For this year, CCPS will continue to use Units of Study in Writing as our elementary writing curriculum. This provides a division wide curriculum structure with resources for teachers and students.  Units of Study uses the evidence-based practices of providing focused writing lessons, modeling, working with mentor texts, focusing on writing process, developing knowledge of literary forms, and providing feedback to students through conferring.  Additionally, the common prompts allow for grade level examination of student work, writing scoring calibration, and data tracking.  CCPS intends to pursue a comprehensive K-5 language arts curriculum adoption, that includes writing, as soon as the approved list from the VDOE is released.

CCPS has carefully reviewed the resources currently available and created a Bridge to Implementation document that reflects if the resources are still in use, modified, or being shed for this school year.  Changes have also been made to the CCPS Elementary Master Schedule Guidelines to align with evidence-based literacy instruction practices.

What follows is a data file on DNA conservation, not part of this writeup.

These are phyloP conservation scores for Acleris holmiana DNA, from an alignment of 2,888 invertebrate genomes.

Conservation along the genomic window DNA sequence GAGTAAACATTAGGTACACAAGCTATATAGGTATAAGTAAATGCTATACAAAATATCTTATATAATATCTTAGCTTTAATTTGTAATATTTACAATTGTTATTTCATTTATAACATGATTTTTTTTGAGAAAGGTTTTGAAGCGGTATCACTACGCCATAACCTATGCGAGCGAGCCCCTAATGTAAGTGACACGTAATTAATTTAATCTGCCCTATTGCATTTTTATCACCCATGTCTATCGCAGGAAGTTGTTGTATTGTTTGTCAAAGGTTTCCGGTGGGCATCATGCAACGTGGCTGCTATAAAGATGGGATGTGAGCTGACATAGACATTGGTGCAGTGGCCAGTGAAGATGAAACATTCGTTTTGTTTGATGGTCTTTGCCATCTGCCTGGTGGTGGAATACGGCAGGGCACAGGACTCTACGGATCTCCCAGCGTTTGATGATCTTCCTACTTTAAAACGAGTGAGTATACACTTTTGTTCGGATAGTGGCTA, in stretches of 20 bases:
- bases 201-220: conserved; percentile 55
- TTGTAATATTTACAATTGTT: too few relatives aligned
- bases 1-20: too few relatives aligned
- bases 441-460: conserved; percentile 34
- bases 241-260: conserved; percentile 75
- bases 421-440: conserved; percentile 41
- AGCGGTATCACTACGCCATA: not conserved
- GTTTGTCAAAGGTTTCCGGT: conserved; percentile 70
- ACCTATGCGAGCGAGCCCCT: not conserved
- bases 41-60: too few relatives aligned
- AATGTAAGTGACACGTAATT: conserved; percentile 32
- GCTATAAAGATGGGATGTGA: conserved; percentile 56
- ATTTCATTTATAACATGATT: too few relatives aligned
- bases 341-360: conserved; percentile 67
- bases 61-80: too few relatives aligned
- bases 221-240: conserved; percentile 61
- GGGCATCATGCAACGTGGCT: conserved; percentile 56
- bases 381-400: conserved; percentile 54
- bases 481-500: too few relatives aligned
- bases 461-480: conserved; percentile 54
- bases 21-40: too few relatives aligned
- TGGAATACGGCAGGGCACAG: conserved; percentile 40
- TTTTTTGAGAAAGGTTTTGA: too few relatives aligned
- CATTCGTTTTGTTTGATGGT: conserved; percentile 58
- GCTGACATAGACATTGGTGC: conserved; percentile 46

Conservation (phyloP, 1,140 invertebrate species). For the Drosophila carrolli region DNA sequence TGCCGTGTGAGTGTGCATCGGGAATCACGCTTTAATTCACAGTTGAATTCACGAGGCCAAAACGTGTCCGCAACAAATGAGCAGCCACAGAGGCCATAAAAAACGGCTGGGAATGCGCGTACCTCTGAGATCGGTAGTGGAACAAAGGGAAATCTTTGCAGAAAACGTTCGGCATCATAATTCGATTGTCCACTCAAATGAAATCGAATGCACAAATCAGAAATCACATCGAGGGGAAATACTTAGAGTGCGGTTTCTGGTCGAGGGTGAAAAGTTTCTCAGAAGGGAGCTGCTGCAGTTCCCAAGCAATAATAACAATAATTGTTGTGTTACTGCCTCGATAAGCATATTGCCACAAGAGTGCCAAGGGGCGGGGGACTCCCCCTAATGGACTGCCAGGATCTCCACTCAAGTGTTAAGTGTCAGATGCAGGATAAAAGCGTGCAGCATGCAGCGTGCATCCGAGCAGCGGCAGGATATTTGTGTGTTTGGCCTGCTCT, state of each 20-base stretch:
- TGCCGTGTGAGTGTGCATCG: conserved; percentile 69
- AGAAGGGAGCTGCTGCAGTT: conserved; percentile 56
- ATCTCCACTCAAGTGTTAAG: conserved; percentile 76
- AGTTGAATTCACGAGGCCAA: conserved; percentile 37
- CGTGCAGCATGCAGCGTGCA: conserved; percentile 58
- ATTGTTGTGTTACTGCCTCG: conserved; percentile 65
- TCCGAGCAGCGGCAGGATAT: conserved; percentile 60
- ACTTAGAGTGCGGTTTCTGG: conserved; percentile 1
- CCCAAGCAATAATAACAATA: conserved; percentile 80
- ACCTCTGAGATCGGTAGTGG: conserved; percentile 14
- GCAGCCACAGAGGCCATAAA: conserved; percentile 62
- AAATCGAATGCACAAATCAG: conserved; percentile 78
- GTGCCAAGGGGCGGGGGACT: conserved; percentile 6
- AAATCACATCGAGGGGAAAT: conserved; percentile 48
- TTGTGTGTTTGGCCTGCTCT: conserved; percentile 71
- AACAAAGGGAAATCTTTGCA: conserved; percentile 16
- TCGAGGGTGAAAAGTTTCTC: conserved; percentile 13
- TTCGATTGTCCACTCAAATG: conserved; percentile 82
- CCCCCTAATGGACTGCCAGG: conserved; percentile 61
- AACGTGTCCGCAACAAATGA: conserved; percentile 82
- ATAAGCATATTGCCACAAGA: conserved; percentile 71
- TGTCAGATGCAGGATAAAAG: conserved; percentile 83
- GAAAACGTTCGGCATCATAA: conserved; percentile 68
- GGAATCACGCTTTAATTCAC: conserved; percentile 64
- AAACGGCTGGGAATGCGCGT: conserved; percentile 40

The VDOE, in connection with the Virginia Literacy Partnerships office, will publish a list of approved resources for Tier 1 instruction and supplemental programs in K-5 this winter after it is approved by the state Board of Education.  The resources list has been published for K-3. CCPS will review the K-5 list when it is available and initiate the process of adopting a new core curriculum for the coming year.

One important change that was considered is expanding explicit, systematic instruction in phonemic awareness and phonics.  Words Their Way is an example of this.  The program is intended for use as an analytic model of spelling and phonics instruction, but the VLA recommended evidence-based practice is explicit instruction of a phonics concept.  The resource use is being modified to focus on explicit instruction of concepts as a way to incorporate its continued use for this school year.